I've recently begun pilates therapy, after devoting nearly six months to traditional physical therapy. So far I am discovering that the two forms of therapy are very different.
Pilates therapy appears so far to be a series of small, carefully orchestrated movements to improve core strength and release muscles that are holding on too tightly. I notice an immediate difference after every session - greater mobility and less pain.
That said, it may take me a very long time to learn any of these exercises well enough to do them at home. I tried last week to work on a back stretch she had shown me how to do with a tennis ball and ended up seriously aggravating my neck injury. Not fun. Today when I showed her what I had done, she laughed and told me that I need to apologize to my muscles and promise them I will never do that to them again!
I've known for a long time that humans supposedly have something called muscle memory... meaning that once they have practiced or repeated a physical motion repeatedly over a long stretch of time it becomes automatic so that the muscles themselves remember how to perform their function.
I myself do not have a lot of experience with muscle memory. I have always been uncoordinated, more comfortable on a couch reading than practicing a new swimming stroke or tennis swing. There are very few physical stretches, exercises or actions that I have performed so many times that they've become second nature.
One of the few examples that I can come up for personal muscle memory would be typing... when I was in the fourth grade I found an old typing manual in my parents' bookcase, read it from cover to cover, began to practice and taught myself how to type. I became a proficient typer and have had plenty of practice over the past 25 years. At this point my hands fly over the keyboard (as demonstrated by the fluidity of words in my oh-so-lengthy blog posts).
That's about as far as it goes for me. My greatest athletic ability would be... typing. Eee gads!
I've been thinking about this concept of muscle memory though, and whether it is actually possible to teach an old dog (like me) new tricks (like pilates). Is it possible to train yourself to develop an ability that you've never been able to access before?
I try and try and try, but in reality when my therapist tells me to do a pelvic tilt or tuck my shoulders into the mat, there is no part of my brain that seriously stores that information for next time. (This is probably also why I am a terrible dancer, I can't remember a move sequence to save my life!)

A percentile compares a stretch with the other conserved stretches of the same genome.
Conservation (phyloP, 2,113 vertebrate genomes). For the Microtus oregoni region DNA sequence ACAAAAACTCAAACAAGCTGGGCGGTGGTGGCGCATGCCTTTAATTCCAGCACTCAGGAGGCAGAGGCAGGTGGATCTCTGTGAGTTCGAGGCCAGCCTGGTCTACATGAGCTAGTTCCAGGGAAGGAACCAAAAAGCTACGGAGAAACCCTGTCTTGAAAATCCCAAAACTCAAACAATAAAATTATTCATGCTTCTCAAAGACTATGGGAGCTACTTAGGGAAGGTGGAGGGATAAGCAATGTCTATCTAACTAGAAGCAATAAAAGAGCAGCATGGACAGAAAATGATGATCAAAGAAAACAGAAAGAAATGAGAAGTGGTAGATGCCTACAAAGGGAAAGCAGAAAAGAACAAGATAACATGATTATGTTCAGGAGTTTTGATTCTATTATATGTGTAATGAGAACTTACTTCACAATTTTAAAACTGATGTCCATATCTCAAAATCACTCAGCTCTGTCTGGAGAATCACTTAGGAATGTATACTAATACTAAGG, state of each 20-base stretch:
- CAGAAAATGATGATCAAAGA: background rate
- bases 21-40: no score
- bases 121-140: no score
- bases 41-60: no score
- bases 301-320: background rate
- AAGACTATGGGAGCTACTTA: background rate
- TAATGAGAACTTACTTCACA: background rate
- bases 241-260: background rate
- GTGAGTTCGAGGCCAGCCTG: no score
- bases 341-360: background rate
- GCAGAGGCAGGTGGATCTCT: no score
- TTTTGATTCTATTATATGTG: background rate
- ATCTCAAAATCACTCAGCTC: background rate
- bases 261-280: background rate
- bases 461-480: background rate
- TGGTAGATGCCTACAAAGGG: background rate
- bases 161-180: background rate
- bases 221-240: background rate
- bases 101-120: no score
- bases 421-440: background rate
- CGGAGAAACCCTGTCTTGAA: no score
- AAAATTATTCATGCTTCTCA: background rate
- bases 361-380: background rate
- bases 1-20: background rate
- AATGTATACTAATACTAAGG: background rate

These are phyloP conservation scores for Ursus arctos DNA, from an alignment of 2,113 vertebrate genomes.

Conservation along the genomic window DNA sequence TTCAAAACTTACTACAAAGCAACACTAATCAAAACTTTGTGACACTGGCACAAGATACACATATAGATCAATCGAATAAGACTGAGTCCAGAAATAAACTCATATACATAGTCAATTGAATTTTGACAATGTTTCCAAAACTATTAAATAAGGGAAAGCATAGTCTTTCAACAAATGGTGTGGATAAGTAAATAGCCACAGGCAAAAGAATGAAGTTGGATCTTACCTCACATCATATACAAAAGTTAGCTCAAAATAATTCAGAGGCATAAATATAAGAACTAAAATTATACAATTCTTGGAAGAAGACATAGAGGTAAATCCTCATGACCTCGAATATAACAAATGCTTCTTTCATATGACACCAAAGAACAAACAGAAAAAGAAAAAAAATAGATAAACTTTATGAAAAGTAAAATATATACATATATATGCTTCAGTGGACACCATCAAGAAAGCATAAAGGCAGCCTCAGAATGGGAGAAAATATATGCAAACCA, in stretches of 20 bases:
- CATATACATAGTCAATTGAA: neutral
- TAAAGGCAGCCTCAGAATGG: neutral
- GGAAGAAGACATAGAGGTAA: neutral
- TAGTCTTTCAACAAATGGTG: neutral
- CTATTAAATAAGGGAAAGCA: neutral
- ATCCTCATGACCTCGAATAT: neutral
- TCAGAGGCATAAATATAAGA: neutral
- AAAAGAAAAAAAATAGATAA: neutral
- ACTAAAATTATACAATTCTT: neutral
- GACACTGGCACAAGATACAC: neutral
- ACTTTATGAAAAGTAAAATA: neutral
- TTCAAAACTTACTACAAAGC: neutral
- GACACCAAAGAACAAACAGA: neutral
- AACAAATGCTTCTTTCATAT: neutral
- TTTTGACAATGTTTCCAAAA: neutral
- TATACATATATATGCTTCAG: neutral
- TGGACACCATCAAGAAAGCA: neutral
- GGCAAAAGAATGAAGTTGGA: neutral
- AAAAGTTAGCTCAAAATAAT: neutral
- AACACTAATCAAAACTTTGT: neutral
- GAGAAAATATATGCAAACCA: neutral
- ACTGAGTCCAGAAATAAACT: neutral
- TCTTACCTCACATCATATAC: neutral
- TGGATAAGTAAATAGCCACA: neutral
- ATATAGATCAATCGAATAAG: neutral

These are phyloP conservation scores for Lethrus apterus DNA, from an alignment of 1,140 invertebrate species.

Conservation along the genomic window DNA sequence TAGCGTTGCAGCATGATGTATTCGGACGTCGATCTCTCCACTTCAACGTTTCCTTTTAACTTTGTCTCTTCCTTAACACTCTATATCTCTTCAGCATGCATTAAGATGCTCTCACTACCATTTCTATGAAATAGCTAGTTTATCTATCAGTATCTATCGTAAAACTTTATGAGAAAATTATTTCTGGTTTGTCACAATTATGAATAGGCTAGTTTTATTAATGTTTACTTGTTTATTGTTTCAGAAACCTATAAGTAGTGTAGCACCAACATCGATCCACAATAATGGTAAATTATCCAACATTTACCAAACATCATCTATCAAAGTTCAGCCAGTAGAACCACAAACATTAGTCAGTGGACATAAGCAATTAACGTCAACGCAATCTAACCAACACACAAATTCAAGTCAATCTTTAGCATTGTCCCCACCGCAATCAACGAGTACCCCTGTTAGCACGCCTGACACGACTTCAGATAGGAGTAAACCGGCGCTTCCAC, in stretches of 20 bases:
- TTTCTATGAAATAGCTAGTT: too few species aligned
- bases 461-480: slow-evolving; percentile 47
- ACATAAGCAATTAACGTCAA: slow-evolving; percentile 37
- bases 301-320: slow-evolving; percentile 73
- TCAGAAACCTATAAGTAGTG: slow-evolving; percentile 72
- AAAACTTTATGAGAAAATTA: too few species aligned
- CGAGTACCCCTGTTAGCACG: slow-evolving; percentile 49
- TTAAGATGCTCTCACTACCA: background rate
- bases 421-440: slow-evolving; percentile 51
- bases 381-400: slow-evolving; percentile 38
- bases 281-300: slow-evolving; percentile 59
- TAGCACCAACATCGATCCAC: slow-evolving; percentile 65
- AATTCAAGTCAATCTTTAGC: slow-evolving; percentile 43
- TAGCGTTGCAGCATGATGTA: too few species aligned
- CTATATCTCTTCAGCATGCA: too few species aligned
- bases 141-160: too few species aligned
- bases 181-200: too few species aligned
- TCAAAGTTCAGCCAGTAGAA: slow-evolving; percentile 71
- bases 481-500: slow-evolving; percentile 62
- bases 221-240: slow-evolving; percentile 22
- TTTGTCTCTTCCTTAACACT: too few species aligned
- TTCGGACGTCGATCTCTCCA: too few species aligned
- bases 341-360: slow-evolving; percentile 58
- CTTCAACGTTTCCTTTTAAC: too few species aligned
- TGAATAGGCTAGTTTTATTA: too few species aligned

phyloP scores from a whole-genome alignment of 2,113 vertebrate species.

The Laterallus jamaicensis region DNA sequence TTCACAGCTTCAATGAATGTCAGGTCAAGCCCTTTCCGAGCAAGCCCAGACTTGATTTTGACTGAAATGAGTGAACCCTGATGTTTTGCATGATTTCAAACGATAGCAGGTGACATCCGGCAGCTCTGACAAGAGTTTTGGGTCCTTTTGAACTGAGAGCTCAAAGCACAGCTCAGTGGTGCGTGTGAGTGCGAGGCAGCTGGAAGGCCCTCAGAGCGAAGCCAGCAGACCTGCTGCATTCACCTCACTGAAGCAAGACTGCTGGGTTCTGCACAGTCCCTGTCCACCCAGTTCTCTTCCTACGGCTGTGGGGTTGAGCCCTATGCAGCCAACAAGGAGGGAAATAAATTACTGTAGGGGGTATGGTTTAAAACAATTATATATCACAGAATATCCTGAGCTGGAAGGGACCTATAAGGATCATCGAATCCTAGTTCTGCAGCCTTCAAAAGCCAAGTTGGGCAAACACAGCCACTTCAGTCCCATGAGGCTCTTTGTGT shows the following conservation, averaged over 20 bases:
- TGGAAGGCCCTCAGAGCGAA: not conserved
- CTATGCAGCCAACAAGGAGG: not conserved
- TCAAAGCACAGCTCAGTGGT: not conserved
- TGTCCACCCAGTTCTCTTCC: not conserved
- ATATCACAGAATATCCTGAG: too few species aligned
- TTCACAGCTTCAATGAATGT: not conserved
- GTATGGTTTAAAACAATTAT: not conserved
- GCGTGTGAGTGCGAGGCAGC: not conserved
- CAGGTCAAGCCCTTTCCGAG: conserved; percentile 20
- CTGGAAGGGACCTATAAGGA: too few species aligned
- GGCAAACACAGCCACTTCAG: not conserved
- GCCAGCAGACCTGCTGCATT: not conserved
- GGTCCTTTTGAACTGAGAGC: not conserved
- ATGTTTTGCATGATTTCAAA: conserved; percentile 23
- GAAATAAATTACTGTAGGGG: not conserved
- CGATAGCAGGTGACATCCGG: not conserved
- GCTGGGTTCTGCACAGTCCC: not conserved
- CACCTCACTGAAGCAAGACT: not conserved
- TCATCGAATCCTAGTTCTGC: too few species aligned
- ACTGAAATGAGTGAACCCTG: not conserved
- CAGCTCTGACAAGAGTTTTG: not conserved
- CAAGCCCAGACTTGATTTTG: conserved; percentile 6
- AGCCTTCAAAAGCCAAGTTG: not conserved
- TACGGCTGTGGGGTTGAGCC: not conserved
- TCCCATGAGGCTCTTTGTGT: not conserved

Despite this, I wonder if the concept of muscle memory has potential for other areas of my mind/body - like my heart (which is a muscle!) and my brain (which is not technically a muscle, but I believe it could function like one).
Here is an example of what I mean:
For a decade I used to get a nervous, excited, fluttery feeling in my gut when I met a guy that I was strongly attracted to. In fact, I generally only got this feeling about certain men, and I would differentiate whether I 'liked' a man based on whether or not he inspired this particular fluttery feeling. (Flutter equaled "YOWZA!" No flutter equaled "NICE GUY - WHO CAN I SET HIM UP WITH?")
I consistently found myself surprised when my "fluttery" men turned out to be trouble... bad news... totally wrong for me. "Why is my gut instinct so wrong?" I asked myself over and over, "I felt so certain that this one was a great guy!"
Then one day it occurred to me, after ten years! that the "fluttery" feeling was actually NOT a positive sign. "You know," I confided in my best friend, "I think when I get that really excited nervous feeling my intuition may actually be saying 'RUN AWAY!' rather than 'FULL SPEED AHEAD!' I think my body may be trying to tell me something that I'm not seeing with my brain."
"Next time you get that feeling about a guy," she suggested, "Why don't you try paying attention to it in a different way - and NOT rushing into a relationship with him. That way you can get to know him and find out if the flutter really meant danger or not."
"Why not? It's worth a try!"
I began to use the flutter as a way of weeding OUT men, rather than ushering them ahead. To my surprise and joy, I began to spend time with guys who seemed really serious about me - and who were so much nicer to me. I met my husband and knew that I was in love with him (long before we began dating) when listening to him wax rhapsodic about classical music over a bottle of wine and steak dinner with our friends. There was no flutter this time - it was more of a rush of understanding that he and I were beautifully aligned.